Current species status
Marsh Owl (Asio capensis) occurs in Africa and on Madagascar. Globally, the species is not threatened and is currently categorized as ‘Least Concern’ in the IUCN Red List.
However, this is not the case for the isolated and declining population of the Moroccan subspecies, Moroccan Marsh Owl A. c. tingitanus which occurs only in northwest Morocco.
Due to its breeding isolation from other subspecies and populations, there is strong argument for Moroccan Marsh Owl to be a species in its own right. It would easily qualify as ‘Critically Endangered’ due to rapid decline and fragmentation of breeding range and habitat.
The population is very fragmented and restricted to a small number of areas. Previously the population was recorded as numbering just 50-140 pairs, comprising 20-30 pairs at Merja Zerga lagoon, 10-25 pairs in the Bas-Loukkos Marshes, and 4-6 pairs at Sidi-Bou-Rhaba lake.
Historically, the breeding range of Moroccan Marsh Owl extended from Tangier in the north to the marshes of Sidi Moussa-Oualidia in the south and inland to around Meknes. However, the species started to decline as early as the beginning of the 20th century in some regions and since the 1970s in most areas.
The threat that contributes the most to the decline of the species is habitat loss and degradation, due to the draining of its marsh habitat and decline of marsh pasture husbandry in favour of creation of arable land, largely used for production of high-value export crops such as strawberries and other soft fruits, by non-Moroccan companies. This is made worse by the often illegal abstraction of water to service the irrigation of this industry.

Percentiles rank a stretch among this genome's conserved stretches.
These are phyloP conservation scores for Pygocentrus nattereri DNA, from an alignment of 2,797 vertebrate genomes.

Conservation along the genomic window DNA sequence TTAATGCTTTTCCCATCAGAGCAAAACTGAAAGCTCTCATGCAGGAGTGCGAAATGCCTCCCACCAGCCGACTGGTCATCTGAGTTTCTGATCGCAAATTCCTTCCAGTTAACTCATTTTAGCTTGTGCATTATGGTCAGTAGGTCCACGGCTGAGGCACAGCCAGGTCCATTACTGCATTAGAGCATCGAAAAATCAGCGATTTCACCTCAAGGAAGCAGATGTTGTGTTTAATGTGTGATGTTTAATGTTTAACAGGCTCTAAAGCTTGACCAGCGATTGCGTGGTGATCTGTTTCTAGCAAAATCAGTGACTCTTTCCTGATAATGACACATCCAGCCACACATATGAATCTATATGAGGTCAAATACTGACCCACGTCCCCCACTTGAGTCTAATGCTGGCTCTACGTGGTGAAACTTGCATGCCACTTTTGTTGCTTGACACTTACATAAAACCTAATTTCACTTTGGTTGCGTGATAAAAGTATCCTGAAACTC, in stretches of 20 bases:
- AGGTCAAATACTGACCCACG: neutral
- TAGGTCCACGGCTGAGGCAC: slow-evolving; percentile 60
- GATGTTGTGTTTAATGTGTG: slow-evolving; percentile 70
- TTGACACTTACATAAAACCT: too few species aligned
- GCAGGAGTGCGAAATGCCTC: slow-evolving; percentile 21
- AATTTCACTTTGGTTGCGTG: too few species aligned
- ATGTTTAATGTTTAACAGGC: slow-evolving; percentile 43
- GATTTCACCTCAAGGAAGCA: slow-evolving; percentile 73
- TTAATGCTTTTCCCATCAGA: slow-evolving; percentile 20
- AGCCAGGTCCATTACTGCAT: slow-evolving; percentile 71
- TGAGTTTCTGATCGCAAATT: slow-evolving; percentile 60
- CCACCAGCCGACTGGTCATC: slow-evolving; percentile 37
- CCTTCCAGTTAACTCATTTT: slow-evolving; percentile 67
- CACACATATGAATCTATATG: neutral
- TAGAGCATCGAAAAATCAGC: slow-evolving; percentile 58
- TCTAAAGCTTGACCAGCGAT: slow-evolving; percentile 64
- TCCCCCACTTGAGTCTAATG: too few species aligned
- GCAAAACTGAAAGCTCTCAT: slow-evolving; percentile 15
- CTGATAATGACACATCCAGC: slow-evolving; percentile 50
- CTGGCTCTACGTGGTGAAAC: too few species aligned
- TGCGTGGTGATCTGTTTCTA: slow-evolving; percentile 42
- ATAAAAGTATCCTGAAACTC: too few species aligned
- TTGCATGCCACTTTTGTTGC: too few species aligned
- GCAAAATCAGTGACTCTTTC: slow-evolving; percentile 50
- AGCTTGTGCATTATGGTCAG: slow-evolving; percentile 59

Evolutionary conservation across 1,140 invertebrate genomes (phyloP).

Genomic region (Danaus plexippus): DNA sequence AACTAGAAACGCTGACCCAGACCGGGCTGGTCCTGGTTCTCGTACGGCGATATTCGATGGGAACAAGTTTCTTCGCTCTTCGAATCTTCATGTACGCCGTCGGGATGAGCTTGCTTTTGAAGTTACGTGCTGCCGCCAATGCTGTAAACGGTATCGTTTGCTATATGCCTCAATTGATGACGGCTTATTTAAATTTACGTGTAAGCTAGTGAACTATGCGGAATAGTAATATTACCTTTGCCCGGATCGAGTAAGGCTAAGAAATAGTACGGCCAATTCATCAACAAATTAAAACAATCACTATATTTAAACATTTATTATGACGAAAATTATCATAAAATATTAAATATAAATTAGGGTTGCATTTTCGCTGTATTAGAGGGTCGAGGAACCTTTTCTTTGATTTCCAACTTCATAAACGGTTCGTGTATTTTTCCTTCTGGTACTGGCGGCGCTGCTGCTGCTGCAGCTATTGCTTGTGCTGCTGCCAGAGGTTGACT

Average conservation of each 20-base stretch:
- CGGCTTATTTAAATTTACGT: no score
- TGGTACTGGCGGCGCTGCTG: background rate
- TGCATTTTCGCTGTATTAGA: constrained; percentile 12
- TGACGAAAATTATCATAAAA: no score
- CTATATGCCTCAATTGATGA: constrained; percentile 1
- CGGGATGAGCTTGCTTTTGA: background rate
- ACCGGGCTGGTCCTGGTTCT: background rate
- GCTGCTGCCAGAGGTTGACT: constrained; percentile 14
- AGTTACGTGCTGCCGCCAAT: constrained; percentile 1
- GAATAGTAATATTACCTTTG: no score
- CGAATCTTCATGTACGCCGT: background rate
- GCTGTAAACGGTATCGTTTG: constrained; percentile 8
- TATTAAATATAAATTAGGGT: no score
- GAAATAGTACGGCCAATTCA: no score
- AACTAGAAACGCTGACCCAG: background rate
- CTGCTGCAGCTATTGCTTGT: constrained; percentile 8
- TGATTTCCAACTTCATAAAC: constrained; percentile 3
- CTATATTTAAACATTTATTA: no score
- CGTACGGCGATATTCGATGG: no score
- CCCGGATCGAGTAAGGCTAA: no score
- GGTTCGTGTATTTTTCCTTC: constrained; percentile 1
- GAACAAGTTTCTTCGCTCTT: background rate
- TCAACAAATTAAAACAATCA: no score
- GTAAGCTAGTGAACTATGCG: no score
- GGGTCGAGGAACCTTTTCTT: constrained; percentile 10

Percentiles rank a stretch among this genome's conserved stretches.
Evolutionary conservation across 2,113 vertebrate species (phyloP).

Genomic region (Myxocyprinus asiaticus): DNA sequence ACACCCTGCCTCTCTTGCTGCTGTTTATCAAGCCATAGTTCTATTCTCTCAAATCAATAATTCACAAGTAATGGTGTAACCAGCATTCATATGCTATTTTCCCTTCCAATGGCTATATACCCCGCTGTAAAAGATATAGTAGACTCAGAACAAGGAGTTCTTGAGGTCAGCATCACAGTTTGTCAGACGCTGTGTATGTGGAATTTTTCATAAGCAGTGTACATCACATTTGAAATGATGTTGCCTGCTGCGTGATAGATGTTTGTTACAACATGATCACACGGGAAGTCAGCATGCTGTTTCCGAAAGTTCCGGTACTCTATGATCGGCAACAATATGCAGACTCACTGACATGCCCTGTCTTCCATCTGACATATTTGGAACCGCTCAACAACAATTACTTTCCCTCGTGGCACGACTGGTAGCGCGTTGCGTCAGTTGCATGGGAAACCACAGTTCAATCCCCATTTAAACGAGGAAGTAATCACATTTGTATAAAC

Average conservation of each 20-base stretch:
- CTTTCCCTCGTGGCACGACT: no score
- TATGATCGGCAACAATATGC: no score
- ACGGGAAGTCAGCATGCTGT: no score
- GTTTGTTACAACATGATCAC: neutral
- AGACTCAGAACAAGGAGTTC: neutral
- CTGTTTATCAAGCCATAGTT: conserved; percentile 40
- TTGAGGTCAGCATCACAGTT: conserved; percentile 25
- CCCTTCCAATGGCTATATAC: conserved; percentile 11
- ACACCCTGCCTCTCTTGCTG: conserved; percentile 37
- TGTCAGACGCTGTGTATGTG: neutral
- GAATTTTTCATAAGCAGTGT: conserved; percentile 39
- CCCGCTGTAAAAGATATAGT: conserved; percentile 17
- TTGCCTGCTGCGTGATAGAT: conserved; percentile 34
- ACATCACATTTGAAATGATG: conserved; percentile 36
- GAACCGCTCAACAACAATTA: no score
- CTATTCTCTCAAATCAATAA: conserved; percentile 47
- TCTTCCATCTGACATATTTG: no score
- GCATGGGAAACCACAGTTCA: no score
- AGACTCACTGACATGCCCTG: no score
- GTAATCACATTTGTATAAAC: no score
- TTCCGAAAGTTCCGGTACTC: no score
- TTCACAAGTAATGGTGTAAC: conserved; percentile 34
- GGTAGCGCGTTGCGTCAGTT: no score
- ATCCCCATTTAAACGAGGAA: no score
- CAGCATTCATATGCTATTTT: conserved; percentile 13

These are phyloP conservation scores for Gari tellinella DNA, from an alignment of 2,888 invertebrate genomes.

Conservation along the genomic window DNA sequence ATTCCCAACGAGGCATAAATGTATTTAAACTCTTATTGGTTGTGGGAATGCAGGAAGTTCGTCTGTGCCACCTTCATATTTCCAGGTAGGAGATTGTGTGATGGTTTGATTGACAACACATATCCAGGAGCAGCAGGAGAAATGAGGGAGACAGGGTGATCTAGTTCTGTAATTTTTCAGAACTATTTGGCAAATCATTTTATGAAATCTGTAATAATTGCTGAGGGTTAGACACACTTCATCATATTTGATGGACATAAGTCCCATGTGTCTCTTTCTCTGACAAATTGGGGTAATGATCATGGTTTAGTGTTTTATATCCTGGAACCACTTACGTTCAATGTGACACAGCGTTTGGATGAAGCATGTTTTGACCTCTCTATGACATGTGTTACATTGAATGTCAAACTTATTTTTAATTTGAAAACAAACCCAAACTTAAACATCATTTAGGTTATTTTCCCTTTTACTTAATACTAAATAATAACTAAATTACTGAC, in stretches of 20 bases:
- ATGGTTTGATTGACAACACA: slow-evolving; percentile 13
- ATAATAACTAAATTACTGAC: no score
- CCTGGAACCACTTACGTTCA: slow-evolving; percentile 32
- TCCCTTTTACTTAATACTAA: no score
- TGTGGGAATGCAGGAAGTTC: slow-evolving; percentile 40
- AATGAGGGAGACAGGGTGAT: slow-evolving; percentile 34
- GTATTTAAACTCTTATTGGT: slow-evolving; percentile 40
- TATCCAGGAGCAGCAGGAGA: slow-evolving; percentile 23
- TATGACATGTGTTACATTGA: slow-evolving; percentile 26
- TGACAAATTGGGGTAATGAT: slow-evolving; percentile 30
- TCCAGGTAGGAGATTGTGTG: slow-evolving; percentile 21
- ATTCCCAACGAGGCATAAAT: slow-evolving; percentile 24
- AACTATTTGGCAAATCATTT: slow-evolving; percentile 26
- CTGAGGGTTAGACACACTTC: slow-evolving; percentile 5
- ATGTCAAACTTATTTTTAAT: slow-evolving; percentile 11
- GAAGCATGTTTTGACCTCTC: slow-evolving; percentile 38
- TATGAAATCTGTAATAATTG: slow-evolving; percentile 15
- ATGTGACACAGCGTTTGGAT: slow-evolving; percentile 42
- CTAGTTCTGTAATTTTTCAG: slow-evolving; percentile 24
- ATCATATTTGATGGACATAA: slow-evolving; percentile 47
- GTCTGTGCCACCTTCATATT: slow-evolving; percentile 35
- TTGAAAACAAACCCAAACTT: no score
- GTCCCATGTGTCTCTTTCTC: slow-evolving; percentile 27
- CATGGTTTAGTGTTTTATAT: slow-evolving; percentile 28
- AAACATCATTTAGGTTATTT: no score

Encroachment of industrial fruit production on the species’ breeding and roosting habitat is still occurring at Merja Zerga and other sites.
As the species becomes increasingly rare, these problems can be exacerbated by disturbance and pressure from birders at its main strongholds, for example breeding and roosting at the Merja Zerga lagoon.
Urgent monitoring is needed to understand the current population range and size in order to protect the remainder of the species.
The initial phase of this project seeks to raise €12,000 to fund an up-to-date census of the breeding population, repeating the methodology of the previous census.
The results of this census will enable the development of a species recovery plan and targeted conservation work in its remaining strongholds. Precise knowledge of the location and numbers of breeding pairs will enable approaches and appeals to fruit farming corporations to further the awareness and support for protection of the Owl´s remaining habitat.
Recovery Curve status
D2 – Research underway, but limited understanding of causes of decline. Whilst we know the likely cause of decline we don’t know the full extent of decline due to lack of monitoring.
Census work will involve local stakeholders and not only further diagnose the situation but also act as an advocacy tool to those land managers for protecting areas of land as refuges and reducing water abstraction.
Once we have completed the census work and identified the key areas for the remaining Moroccan Marsh Owls we will risk map areas of high concern and advocate for the protection of these areas through private land managers, governmental departments and conservation organisations.
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